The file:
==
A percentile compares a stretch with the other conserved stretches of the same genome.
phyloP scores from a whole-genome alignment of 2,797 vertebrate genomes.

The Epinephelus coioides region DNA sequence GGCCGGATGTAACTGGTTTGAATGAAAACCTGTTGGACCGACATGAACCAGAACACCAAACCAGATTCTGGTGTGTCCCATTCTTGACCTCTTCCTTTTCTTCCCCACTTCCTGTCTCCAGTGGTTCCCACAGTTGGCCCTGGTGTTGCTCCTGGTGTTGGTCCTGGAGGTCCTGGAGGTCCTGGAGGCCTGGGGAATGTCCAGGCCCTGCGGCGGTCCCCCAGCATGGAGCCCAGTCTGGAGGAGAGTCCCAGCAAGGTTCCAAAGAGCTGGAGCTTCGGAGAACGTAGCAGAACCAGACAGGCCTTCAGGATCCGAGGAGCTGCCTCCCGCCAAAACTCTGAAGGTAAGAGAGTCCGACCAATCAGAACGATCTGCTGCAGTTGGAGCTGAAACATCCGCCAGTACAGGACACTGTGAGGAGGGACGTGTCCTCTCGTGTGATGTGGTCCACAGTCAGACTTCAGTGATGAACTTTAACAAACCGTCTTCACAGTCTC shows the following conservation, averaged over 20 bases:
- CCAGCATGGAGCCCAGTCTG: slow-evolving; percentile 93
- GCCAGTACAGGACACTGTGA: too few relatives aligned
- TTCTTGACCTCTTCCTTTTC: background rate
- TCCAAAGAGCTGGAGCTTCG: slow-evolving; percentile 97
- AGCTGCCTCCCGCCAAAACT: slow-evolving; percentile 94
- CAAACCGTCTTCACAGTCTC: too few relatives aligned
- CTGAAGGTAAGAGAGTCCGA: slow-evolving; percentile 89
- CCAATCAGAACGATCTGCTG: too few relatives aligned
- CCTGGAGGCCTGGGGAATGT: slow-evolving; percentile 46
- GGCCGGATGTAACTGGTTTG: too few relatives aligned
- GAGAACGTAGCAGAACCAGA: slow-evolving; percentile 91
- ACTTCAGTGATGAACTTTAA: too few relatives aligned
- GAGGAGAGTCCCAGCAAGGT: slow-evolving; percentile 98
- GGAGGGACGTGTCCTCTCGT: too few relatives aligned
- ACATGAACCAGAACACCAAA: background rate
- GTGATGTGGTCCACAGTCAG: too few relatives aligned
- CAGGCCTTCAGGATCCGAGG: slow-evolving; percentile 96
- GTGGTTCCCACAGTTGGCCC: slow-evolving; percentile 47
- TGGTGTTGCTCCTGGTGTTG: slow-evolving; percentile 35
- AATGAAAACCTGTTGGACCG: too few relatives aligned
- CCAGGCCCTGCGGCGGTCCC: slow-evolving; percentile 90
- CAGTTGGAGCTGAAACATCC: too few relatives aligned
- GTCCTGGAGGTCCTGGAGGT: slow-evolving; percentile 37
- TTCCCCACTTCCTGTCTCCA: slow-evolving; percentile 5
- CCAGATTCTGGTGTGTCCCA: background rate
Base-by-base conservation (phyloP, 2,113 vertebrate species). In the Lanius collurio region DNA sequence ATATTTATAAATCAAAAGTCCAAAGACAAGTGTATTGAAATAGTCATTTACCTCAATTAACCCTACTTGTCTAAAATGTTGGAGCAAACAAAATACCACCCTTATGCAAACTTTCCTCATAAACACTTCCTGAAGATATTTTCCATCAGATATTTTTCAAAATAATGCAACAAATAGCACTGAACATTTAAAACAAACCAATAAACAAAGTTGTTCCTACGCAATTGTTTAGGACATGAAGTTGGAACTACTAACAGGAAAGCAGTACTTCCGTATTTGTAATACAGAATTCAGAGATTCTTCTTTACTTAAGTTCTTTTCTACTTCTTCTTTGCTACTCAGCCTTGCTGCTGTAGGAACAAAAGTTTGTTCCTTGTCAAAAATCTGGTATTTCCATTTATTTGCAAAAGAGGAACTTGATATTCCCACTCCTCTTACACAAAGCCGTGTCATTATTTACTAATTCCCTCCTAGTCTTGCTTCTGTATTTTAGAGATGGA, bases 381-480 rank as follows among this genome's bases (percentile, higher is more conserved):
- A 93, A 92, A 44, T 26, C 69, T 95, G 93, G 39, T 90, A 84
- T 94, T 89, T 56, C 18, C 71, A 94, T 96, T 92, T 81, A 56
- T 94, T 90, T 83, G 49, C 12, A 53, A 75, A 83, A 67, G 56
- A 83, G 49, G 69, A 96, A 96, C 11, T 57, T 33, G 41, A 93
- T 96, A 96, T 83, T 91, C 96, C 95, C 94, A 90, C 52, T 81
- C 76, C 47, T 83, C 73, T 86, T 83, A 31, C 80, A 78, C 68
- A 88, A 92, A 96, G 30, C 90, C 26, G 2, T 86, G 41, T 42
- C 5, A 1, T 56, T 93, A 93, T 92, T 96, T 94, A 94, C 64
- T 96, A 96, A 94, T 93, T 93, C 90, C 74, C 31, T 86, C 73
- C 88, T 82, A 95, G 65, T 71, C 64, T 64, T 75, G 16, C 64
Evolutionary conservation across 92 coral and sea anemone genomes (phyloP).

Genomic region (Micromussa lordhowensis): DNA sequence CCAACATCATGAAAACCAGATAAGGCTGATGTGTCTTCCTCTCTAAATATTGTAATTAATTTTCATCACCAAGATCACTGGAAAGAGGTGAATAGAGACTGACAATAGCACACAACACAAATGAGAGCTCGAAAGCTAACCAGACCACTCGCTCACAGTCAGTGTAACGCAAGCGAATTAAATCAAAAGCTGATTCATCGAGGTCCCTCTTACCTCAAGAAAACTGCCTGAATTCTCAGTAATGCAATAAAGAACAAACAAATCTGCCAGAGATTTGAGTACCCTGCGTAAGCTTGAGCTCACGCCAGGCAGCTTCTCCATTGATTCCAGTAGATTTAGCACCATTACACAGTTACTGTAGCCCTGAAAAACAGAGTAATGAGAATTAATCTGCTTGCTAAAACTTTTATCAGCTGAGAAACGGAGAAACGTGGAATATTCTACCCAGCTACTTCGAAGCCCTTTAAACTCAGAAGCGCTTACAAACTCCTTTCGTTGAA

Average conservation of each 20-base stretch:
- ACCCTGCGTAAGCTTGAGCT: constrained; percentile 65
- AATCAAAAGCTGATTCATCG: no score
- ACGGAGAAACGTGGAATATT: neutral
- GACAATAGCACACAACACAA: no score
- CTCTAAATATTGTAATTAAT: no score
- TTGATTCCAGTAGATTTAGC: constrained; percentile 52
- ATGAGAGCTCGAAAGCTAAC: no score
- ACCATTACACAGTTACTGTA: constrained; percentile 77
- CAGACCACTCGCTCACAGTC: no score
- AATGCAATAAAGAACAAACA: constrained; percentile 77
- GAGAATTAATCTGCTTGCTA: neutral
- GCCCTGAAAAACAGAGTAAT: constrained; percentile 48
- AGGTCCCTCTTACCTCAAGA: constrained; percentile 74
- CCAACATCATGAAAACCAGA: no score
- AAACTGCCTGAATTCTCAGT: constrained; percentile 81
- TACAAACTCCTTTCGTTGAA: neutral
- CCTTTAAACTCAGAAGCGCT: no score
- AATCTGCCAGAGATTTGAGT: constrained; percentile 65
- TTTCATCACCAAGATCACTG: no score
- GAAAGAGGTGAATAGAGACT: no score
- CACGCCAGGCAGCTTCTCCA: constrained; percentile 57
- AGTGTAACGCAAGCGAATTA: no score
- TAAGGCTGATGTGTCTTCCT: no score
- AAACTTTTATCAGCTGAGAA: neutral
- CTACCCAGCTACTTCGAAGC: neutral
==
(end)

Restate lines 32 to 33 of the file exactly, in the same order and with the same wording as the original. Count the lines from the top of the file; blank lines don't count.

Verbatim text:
- T 94, T 90, T 83, G 49, C 12, A 53, A 75, A 83, A 67, G 56
- A 83, G 49, G 69, A 96, A 96, C 11, T 57, T 33, G 41, A 93